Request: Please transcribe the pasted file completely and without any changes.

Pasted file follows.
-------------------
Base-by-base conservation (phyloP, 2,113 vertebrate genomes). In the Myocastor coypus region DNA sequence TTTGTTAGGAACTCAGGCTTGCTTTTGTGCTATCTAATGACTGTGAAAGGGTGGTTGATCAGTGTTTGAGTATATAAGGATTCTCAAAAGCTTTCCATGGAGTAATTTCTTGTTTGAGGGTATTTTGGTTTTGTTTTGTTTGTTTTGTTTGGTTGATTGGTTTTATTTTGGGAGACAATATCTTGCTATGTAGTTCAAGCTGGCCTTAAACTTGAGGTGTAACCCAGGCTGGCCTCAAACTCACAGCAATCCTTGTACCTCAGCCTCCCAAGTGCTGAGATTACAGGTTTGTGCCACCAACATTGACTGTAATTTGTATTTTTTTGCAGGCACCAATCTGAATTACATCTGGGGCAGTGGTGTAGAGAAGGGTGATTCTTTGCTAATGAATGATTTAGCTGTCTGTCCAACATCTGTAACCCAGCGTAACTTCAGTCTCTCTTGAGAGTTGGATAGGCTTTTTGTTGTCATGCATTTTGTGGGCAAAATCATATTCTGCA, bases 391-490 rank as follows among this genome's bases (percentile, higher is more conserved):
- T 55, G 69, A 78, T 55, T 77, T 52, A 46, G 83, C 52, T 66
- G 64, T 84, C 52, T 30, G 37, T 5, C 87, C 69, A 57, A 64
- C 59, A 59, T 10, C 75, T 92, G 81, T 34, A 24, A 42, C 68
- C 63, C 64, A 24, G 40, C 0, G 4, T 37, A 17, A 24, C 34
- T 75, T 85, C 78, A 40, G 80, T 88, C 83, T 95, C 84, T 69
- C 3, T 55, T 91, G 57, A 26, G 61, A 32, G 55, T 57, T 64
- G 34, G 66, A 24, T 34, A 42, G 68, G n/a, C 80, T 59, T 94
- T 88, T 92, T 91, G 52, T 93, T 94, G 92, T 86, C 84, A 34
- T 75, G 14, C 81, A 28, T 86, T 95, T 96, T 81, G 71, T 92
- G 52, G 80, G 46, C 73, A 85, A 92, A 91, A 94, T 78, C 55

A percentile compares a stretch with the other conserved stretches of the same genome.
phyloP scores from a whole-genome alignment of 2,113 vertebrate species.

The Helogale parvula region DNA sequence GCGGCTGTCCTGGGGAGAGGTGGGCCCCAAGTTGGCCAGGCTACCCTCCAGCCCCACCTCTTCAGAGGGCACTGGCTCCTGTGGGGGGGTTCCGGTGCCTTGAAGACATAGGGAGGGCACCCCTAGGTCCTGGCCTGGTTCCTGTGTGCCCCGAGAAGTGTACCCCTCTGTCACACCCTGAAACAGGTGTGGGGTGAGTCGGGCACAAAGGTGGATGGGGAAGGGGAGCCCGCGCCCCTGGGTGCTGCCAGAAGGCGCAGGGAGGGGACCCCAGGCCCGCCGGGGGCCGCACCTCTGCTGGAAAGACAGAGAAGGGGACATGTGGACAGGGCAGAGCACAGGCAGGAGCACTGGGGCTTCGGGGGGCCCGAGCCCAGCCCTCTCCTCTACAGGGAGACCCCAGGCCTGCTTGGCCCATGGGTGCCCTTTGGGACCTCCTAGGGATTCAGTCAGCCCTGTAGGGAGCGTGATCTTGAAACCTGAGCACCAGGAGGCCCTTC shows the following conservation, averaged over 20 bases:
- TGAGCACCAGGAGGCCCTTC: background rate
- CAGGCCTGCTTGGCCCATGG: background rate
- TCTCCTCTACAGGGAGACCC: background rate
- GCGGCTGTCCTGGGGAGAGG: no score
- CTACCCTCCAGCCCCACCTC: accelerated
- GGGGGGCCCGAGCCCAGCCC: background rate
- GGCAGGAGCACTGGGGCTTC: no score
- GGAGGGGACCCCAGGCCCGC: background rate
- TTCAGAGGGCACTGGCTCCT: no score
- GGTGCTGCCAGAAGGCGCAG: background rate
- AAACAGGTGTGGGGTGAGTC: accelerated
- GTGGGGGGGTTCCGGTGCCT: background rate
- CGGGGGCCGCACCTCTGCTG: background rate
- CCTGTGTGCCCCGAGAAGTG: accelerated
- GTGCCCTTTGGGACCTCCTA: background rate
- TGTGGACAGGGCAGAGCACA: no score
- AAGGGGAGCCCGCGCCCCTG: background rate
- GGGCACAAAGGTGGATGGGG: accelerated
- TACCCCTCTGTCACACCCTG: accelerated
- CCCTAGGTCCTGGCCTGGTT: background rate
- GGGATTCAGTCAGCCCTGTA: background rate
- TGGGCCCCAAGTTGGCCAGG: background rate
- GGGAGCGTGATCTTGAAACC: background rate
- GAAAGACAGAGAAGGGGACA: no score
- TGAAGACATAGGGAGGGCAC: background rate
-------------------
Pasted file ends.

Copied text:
Base-by-base conservation (phyloP, 2,113 vertebrate genomes). In the Myocastor coypus region DNA sequence TTTGTTAGGAACTCAGGCTTGCTTTTGTGCTATCTAATGACTGTGAAAGGGTGGTTGATCAGTGTTTGAGTATATAAGGATTCTCAAAAGCTTTCCATGGAGTAATTTCTTGTTTGAGGGTATTTTGGTTTTGTTTTGTTTGTTTTGTTTGGTTGATTGGTTTTATTTTGGGAGACAATATCTTGCTATGTAGTTCAAGCTGGCCTTAAACTTGAGGTGTAACCCAGGCTGGCCTCAAACTCACAGCAATCCTTGTACCTCAGCCTCCCAAGTGCTGAGATTACAGGTTTGTGCCACCAACATTGACTGTAATTTGTATTTTTTTGCAGGCACCAATCTGAATTACATCTGGGGCAGTGGTGTAGAGAAGGGTGATTCTTTGCTAATGAATGATTTAGCTGTCTGTCCAACATCTGTAACCCAGCGTAACTTCAGTCTCTCTTGAGAGTTGGATAGGCTTTTTGTTGTCATGCATTTTGTGGGCAAAATCATATTCTGCA, bases 391-490 rank as follows among this genome's bases (percentile, higher is more conserved):
- T 55, G 69, A 78, T 55, T 77, T 52, A 46, G 83, C 52, T 66
- G 64, T 84, C 52, T 30, G 37, T 5, C 87, C 69, A 57, A 64
- C 59, A 59, T 10, C 75, T 92, G 81, T 34, A 24, A 42, C 68
- C 63, C 64, A 24, G 40, C 0, G 4, T 37, A 17, A 24, C 34
- T 75, T 85, C 78, A 40, G 80, T 88, C 83, T 95, C 84, T 69
- C 3, T 55, T 91, G 57, A 26, G 61, A 32, G 55, T 57, T 64
- G 34, G 66, A 24, T 34, A 42, G 68, G n/a, C 80, T 59, T 94
- T 88, T 92, T 91, G 52, T 93, T 94, G 92, T 86, C 84, A 34
- T 75, G 14, C 81, A 28, T 86, T 95, T 96, T 81, G 71, T 92
- G 52, G 80, G 46, C 73, A 85, A 92, A 91, A 94, T 78, C 55

A percentile compares a stretch with the other conserved stretches of the same genome.
phyloP scores from a whole-genome alignment of 2,113 vertebrate species.

The Helogale parvula region DNA sequence GCGGCTGTCCTGGGGAGAGGTGGGCCCCAAGTTGGCCAGGCTACCCTCCAGCCCCACCTCTTCAGAGGGCACTGGCTCCTGTGGGGGGGTTCCGGTGCCTTGAAGACATAGGGAGGGCACCCCTAGGTCCTGGCCTGGTTCCTGTGTGCCCCGAGAAGTGTACCCCTCTGTCACACCCTGAAACAGGTGTGGGGTGAGTCGGGCACAAAGGTGGATGGGGAAGGGGAGCCCGCGCCCCTGGGTGCTGCCAGAAGGCGCAGGGAGGGGACCCCAGGCCCGCCGGGGGCCGCACCTCTGCTGGAAAGACAGAGAAGGGGACATGTGGACAGGGCAGAGCACAGGCAGGAGCACTGGGGCTTCGGGGGGCCCGAGCCCAGCCCTCTCCTCTACAGGGAGACCCCAGGCCTGCTTGGCCCATGGGTGCCCTTTGGGACCTCCTAGGGATTCAGTCAGCCCTGTAGGGAGCGTGATCTTGAAACCTGAGCACCAGGAGGCCCTTC shows the following conservation, averaged over 20 bases:
- TGAGCACCAGGAGGCCCTTC: background rate
- CAGGCCTGCTTGGCCCATGG: background rate
- TCTCCTCTACAGGGAGACCC: background rate
- GCGGCTGTCCTGGGGAGAGG: no score
- CTACCCTCCAGCCCCACCTC: accelerated
- GGGGGGCCCGAGCCCAGCCC: background rate
- GGCAGGAGCACTGGGGCTTC: no score
- GGAGGGGACCCCAGGCCCGC: background rate
- TTCAGAGGGCACTGGCTCCT: no score
- GGTGCTGCCAGAAGGCGCAG: background rate
- AAACAGGTGTGGGGTGAGTC: accelerated
- GTGGGGGGGTTCCGGTGCCT: background rate
- CGGGGGCCGCACCTCTGCTG: background rate
- CCTGTGTGCCCCGAGAAGTG: accelerated
- GTGCCCTTTGGGACCTCCTA: background rate
- TGTGGACAGGGCAGAGCACA: no score
- AAGGGGAGCCCGCGCCCCTG: background rate
- GGGCACAAAGGTGGATGGGG: accelerated
- TACCCCTCTGTCACACCCTG: accelerated
- CCCTAGGTCCTGGCCTGGTT: background rate
- GGGATTCAGTCAGCCCTGTA: background rate
- TGGGCCCCAAGTTGGCCAGG: background rate
- GGGAGCGTGATCTTGAAACC: background rate
- GAAAGACAGAGAAGGGGACA: no score
- TGAAGACATAGGGAGGGCAC: background rate